The government published the Regulatory impact Assessment in September following consultations with interested parties over the summer. Whilst some of the concerns with the draft legislation have been addressed it looks like Ireland is going to be the first country in the world to introduce an Adjudication procedure which is non-binding in the event of a referral to arbitration.  This is a shame and a wasted opportunity. 

The Construction Contracts Bill 2010 in a nutshell aims to introduce a statutory right to be paid defined amounts at defined stages in a project with a mandatory fast track adjudication process available to the parties to enforce such rights and a statutory right to stop working if payments are not being made on time.

The legislation is modelled on the UK Housing Grants, Construction and Regeneration Act 1996 which introduced adjudication in the UK in 1998 (the UK Act).  Adjudication has been extremely successful since its introduction in the UK and has dramatically reduced the time taken to and the cost of litigating construction disputes in the UK. 

There is one major difference between the Irish draft legislation and the UK Act which has the potential to destroy the effect of the legislation in Ireland and will certainly prevent the dramatic reduction in the time taken to and cost of litigating construction disputes in Ireland which was the result of the introduction of adjudication in the UK.  The difference is contained at section 6(12) which provides as follows:

“The decision of the adjudicator shall not be binding if the payment dispute is referred to arbitration or proceedings are otherwise initiated in relation to the decision unless the parties agree to accept the decision as finally determining the payment dispute”.

The purpose of adjudication is to allow swift resolution of disputes allowing projects to be completed without wasting time and money in litigation. This clause, if enacted unchanged, makes this purpose impossible to achieve.  It will simply add adjudication as another layer to an already lengthy and expensive dispute resolution process in construction contracts.  A reluctant “payer” will go through the motions of adjudication knowing that the adjudicators’ decision can be referred to arbitration regardless of the outcome.  There are no stipulated time deadlines for referring a dispute to arbitration and there is no right to suspend work where an adjudicators’ decision is referred to arbitration.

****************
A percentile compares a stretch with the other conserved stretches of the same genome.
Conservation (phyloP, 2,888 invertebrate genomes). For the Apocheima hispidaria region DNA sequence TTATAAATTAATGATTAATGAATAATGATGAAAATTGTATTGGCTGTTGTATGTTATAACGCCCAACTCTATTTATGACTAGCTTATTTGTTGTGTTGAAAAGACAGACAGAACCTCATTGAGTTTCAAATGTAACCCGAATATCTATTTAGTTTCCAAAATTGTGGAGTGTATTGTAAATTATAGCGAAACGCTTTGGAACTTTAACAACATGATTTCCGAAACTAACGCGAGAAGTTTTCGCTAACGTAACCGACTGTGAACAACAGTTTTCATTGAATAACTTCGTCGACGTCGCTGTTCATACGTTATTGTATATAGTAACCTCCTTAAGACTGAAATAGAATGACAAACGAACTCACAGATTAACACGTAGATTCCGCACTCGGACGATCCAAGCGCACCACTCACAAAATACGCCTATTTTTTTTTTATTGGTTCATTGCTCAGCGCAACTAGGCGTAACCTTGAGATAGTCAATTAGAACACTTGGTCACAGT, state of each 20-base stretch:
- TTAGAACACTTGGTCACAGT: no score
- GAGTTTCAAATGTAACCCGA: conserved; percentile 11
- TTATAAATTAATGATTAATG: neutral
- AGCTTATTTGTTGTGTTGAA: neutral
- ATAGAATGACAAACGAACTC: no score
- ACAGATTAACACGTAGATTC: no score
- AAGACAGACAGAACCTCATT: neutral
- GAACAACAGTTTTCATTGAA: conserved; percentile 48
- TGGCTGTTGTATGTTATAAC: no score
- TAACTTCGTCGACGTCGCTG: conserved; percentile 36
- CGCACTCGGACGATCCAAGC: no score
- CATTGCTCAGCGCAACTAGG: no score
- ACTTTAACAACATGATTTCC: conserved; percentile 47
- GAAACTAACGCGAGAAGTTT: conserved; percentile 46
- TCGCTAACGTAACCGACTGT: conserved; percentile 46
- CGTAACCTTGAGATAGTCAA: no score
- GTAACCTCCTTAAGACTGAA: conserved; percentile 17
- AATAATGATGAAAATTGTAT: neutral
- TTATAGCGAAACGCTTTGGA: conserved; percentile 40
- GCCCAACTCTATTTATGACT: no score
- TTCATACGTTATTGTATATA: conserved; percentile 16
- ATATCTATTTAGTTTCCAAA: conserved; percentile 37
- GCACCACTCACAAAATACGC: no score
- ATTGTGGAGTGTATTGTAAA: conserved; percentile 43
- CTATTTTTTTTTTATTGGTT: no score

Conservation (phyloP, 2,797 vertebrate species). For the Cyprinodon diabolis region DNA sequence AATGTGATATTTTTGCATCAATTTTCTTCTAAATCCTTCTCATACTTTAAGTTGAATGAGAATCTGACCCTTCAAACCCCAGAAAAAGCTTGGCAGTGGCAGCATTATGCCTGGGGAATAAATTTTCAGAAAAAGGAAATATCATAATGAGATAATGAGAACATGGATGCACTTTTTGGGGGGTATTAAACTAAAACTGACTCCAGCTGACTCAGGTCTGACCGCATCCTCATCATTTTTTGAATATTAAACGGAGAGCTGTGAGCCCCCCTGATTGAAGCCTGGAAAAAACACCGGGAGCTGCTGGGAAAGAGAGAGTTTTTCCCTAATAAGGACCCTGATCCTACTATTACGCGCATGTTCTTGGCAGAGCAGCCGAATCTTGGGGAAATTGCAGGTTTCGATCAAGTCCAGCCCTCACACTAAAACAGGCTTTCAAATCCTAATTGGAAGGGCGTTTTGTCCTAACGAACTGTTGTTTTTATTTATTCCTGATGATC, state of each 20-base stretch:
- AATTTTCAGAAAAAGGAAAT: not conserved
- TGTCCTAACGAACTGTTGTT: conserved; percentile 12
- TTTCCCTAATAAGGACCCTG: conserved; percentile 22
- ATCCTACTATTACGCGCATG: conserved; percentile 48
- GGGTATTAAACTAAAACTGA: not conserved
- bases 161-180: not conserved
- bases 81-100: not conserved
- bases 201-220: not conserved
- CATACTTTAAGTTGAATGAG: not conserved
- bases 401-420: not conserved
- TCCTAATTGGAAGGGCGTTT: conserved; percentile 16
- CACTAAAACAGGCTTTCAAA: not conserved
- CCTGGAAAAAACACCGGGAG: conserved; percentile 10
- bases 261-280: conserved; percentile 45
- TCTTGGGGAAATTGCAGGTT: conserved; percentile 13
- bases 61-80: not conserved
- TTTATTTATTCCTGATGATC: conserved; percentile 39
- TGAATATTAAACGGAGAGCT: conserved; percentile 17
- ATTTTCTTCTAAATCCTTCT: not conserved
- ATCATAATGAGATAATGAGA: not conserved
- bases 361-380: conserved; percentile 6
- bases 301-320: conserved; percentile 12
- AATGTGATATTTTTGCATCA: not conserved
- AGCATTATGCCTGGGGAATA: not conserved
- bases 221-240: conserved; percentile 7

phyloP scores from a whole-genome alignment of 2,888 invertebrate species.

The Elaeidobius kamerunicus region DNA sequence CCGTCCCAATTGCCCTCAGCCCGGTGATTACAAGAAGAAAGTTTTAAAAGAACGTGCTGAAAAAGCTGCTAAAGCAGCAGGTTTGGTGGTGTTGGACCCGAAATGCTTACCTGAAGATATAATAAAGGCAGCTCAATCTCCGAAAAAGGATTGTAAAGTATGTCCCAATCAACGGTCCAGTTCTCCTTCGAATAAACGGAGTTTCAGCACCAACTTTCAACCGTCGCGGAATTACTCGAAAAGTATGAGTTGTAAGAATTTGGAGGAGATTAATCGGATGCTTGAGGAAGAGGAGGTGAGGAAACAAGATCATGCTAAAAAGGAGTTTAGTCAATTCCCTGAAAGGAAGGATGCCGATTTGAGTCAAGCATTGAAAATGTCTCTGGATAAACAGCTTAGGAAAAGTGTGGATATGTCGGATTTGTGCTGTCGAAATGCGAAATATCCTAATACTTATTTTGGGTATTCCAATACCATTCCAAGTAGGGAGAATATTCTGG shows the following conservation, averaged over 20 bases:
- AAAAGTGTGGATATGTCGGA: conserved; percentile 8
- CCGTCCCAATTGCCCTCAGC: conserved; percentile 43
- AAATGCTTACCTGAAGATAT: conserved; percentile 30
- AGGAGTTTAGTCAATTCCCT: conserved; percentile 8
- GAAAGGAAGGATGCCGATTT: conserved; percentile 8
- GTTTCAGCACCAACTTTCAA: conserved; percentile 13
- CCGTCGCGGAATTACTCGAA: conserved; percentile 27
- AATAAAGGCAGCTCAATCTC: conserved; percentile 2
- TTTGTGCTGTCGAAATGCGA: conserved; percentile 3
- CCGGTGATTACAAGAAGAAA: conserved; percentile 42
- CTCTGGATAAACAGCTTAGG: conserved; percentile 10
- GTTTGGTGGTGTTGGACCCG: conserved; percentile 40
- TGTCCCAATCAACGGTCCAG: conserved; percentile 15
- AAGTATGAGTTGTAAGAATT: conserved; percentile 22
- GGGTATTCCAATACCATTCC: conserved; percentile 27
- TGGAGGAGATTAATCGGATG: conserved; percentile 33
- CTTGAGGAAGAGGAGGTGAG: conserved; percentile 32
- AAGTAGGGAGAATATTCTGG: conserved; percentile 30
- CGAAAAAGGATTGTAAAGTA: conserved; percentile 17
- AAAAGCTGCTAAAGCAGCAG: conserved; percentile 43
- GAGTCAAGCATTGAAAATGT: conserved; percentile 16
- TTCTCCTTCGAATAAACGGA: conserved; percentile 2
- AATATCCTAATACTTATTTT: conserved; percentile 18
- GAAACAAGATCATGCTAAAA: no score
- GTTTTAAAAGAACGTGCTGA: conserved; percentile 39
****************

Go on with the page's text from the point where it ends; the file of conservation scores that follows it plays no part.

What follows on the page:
This issue is mentioned in the Regulatory Impact Analysis.  The problem is recognised but not adequately addressed.  The reasoning put forward for the provision is the protection of public monies.  One cannot have a situation where tax payers money is paid out pursuant to a decision of an adjudicator which is subsequently overturned and the monies prove irrecoverable.  The solution mooted is a possible two pillared approach with different arrangements for public and private contracts.  The vast majority of contracts in Ireland right now are public contracts so this does not address the problem.

It is noteworthy that the UK, on 1st October, introduced amending legislation to the UK Act.  The New Act (the Local Democracy, Economic Development and Construction Act 2009) aims to address all of the issues which have caused a problem with the adjudication process since its introduction in 1998.  Nowhere in any of the consultations leading to the New Act was the matter of the binding nature of the adjudicators decision raised and the New Act makes no change to the fact that an adjudicators decision is binding notwithstanding a referral to arbitration.  The reason for this is simple…. Adjudication has worked and the key to its success has been the fact that the process produces a binding decision within 28 days pursuant to which the “paying party” must discharge payment.

Other countries in the world such as Australia, Singapore, Malaysia and New Zealand have adopted legislation modelled on the UK Act over the years.  None have seen fit to alter the fact that the adjudicators decision is binding notwithstanding a referral to arbitration.  All are sophisticated construction jurisdictions. One must assume that this issue would have been raised in at least one of these countries if it had been a problem.

It is accepted that there is a need now more than ever to protect the public purse.  There is a way of doing so however which does not involve destroying the effect of tried and tested legislation.  It is interesting that the UK, Australia, New Zealand, Malaysia and Singapore, all of whom presumably have the same interest in protecting public monies have not seen fit to make such a  change despite presumably paying out on foot of thousands of  adjudicators decisions over the last decade. 

As stated at the outset, it will be a shame if Ireland chose to pioneer a dispute resolution procedure which provides for a non-binding decision in the event of a referral to arbitration.  Not only is it a shame, it is unnecessary and will be a wasted opportunity to solve the single biggest problem in the construction industry in Ireland – enforcing the right to payment.